The US government's warrantless surveillance powers largely remain a mystery, even to most of the members of Congress who are set to reauthorize them this week. A small group of senators, however, is planning to introduce a handful of amendments to the Foreign Intelligence Surveillance Act Amendments Act that would pull back the curtain on the program.
"When they passed [changes to the law] in 2008, they were going to get information and watch closely and do oversight," says the ACLU's Michelle Richardson. "Here we are four years later getting ready for a vote, and there's no information in the public realm about how this works."
The Republican-dominated House reauthorized the FISA Amendments Act in September with a lot of bombast from defenders who claimed that the law does not allow spying on American citizens. Not true: It states that Americans can't be targeted, but it permits the government to collect communications between Americans and overseas targets suspected of involvement with terrorism. (The NSA once ended up with former President Bill Clinton's emails). Congress retroactively legalized the Bush administration's warrantless spying program in 2008, with the support of then-Sen. Barack Obama, who promised to reform the program as president. That hasn't happened. Civil liberties organizations have tried to challenge the law as unconstitutional, only for the government to argue that they cannot sue because the program is so secret that the plaintiffs can't prove it affects them.
Now, a handful of senators are working to amend the bill to ensure that Americans are less likely to be spied on without a warrant and that the government discloses more information about how broad its surveillance powers truly are. Among them are Sens. Jeff Merkley (D-Ore.), Jon Tester (D-Mont.), Mark Udall (D-Colo.), and Ron Wyden (D-Ore.). Wyden has told the Senate leadership he will lift his months-long hold on the bill in exchange for a limited debate on the outstanding issues with the surveillance bill that the amendments are meant to address. The law will expire in the next few weeks.
There are four big changes these lawmakers are pushing for:
- The public currently has no idea how often Americans have been swept up in the National Security Agency's surveillance of foreign targets. When Wyden and Udall inquired about this, an NSA official deadpanned that it would violate Americans' privacy to reveal how many Americans have had their communications monitored. A Senate aide confirmed Wyden's office is working on an amendment that would compel further disclosure.
- Merkley previously introduced a bill in August, the Protect Americans' Privacy Act, that would prevent the NSA from collecting information on Americans without a warrant simply by intercepting communications with a foreign target. That bill hasn't made it past the committee stage, but Merkley intends to introduce an amendment that would prevent such "reverse targeting" of Americans under the NSA's surveillance program.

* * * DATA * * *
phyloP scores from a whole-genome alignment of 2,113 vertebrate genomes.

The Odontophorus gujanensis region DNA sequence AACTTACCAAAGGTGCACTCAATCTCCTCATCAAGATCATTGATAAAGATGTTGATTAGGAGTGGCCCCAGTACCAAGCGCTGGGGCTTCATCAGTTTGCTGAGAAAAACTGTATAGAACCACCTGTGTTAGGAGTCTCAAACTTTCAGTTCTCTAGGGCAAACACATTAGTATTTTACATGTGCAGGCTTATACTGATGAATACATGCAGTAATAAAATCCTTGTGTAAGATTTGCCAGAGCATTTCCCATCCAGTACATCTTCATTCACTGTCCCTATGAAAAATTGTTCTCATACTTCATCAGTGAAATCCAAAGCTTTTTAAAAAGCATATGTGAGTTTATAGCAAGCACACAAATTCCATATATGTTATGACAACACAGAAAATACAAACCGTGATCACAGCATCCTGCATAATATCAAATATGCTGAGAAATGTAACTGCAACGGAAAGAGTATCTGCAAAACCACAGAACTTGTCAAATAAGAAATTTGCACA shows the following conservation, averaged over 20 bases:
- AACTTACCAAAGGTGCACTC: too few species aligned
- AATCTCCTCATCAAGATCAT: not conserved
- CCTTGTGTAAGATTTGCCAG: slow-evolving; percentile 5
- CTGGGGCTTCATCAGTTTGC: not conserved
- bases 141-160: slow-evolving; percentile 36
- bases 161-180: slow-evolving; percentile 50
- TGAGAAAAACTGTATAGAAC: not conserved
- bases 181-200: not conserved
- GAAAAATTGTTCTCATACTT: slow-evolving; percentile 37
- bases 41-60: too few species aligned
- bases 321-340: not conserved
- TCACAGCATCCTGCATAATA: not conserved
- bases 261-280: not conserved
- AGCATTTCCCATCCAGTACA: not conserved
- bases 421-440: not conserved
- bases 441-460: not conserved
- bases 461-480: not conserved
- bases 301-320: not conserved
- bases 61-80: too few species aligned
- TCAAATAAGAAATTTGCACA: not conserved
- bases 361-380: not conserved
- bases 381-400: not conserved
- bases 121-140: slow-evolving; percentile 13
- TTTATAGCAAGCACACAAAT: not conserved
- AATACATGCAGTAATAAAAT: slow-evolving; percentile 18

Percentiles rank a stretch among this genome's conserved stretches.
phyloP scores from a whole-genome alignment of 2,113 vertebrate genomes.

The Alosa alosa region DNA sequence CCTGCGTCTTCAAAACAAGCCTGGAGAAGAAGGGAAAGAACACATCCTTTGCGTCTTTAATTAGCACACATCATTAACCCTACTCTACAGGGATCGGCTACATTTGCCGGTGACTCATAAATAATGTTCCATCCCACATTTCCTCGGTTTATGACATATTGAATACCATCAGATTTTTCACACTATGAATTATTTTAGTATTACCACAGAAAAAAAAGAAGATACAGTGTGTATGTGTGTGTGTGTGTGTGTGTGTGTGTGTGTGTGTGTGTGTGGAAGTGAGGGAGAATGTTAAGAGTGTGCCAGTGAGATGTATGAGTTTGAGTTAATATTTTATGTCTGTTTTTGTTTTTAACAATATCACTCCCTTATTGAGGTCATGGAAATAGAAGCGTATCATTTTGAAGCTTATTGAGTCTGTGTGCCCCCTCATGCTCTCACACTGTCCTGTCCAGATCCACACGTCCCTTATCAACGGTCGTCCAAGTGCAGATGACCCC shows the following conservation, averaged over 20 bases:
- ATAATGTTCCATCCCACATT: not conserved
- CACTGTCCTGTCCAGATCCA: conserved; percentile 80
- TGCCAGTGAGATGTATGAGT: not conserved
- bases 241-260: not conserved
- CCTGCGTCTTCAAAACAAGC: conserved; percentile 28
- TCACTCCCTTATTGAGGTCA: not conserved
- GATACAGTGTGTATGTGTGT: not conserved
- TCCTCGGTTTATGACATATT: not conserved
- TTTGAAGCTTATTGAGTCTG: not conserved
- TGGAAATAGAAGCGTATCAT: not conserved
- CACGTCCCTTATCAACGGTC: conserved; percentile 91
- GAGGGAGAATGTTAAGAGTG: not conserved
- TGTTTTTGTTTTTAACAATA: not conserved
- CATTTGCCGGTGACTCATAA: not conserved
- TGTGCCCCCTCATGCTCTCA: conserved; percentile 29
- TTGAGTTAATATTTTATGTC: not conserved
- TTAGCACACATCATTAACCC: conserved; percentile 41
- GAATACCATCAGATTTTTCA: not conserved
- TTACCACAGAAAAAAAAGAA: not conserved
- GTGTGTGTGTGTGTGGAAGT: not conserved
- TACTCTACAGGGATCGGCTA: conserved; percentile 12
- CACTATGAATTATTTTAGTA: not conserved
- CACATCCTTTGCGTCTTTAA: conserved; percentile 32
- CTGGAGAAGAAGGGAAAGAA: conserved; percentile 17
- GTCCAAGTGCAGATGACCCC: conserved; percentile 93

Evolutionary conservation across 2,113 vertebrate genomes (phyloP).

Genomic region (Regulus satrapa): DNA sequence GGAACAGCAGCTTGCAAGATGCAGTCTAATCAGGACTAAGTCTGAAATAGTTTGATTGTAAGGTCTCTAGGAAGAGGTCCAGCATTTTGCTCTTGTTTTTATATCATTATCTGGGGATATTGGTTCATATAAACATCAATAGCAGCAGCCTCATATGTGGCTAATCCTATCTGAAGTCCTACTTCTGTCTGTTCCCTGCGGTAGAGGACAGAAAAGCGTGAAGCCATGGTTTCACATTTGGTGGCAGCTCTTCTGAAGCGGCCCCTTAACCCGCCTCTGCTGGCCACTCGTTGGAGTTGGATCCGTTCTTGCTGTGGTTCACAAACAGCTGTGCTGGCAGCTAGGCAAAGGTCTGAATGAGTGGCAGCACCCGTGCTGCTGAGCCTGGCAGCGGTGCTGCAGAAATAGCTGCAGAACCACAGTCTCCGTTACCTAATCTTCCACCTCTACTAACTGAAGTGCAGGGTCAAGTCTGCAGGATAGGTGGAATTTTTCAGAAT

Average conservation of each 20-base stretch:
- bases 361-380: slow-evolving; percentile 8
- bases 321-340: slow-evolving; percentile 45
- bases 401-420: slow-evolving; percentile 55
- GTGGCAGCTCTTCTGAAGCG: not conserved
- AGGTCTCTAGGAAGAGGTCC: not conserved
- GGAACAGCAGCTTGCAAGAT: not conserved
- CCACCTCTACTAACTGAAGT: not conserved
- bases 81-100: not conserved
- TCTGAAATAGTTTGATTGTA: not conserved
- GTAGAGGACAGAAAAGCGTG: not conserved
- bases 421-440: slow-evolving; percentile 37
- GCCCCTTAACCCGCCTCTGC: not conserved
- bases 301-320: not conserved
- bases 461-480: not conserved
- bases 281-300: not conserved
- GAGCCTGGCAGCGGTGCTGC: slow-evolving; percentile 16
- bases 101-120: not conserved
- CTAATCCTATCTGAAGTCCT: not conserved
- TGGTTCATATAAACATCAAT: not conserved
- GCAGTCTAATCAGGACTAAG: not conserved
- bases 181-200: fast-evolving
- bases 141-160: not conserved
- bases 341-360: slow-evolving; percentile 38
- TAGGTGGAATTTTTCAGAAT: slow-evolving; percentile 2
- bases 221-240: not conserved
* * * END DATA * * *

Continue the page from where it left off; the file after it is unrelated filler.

- Wyden has expressed concern about "backdoor searches," where Americans' communications—emails, phone calls—are intercepted without a warrant and then stored in an NSA database, which government officials can later sift through. Wyden and Udall introduced an amendment in June to prevent these "backdoor searches," only to see it voted down—but Wyden will likely make another attempt when the FISA amendments reauthorization comes up for a vote.
- The Foreign Intelligence Surveillance Court that approves requests for surveillance on suspected foreign agents in the United States also interprets the scope of the US government's surveillance laws. This takes place entirely in secret, and only a few members of Congress and their staff members have the authority to view these laws in their entirety. As it stands, Americans have no idea how broadly (or narrowly) the secret court has interpreted these laws. Merkley is working on an amendment that would compel the government to declassify these opinions—or at least offer a declassified summary, so that members of Congress and the public can at least make informed judgments.
What's unclear, however, is how many of these amendments will actually get a vote. The only attempt to force greater transparency that is guaranteed a vote is a proposal by Judiciary Committee chairman Sen. Patrick Leahy (D-Vt.); the measure would force the government to disclose a public, unclassified summary of the secret reports it sends to select members of Congress every year about how the surveillance program actually works. (Leahy's amendment is only guaranteed a vote because of a technicality in the Senate rules related to the judiciary and intelligence committees' jurisdiction over the bill.)
The reform proposals are all pretty simple: Don't spy on Americans (which the government claims it's not doing anyway), tell Americans how much the government has spied on them in the past, and explain to the American people exactly how much authority the government believes it has to spy on its own citizens without a warrant. For a Congress bubbling over with Republican anti-big-government crusaders and Democrats who slammed Bush for shredding the Constitution, that ought to be an easy sell, right?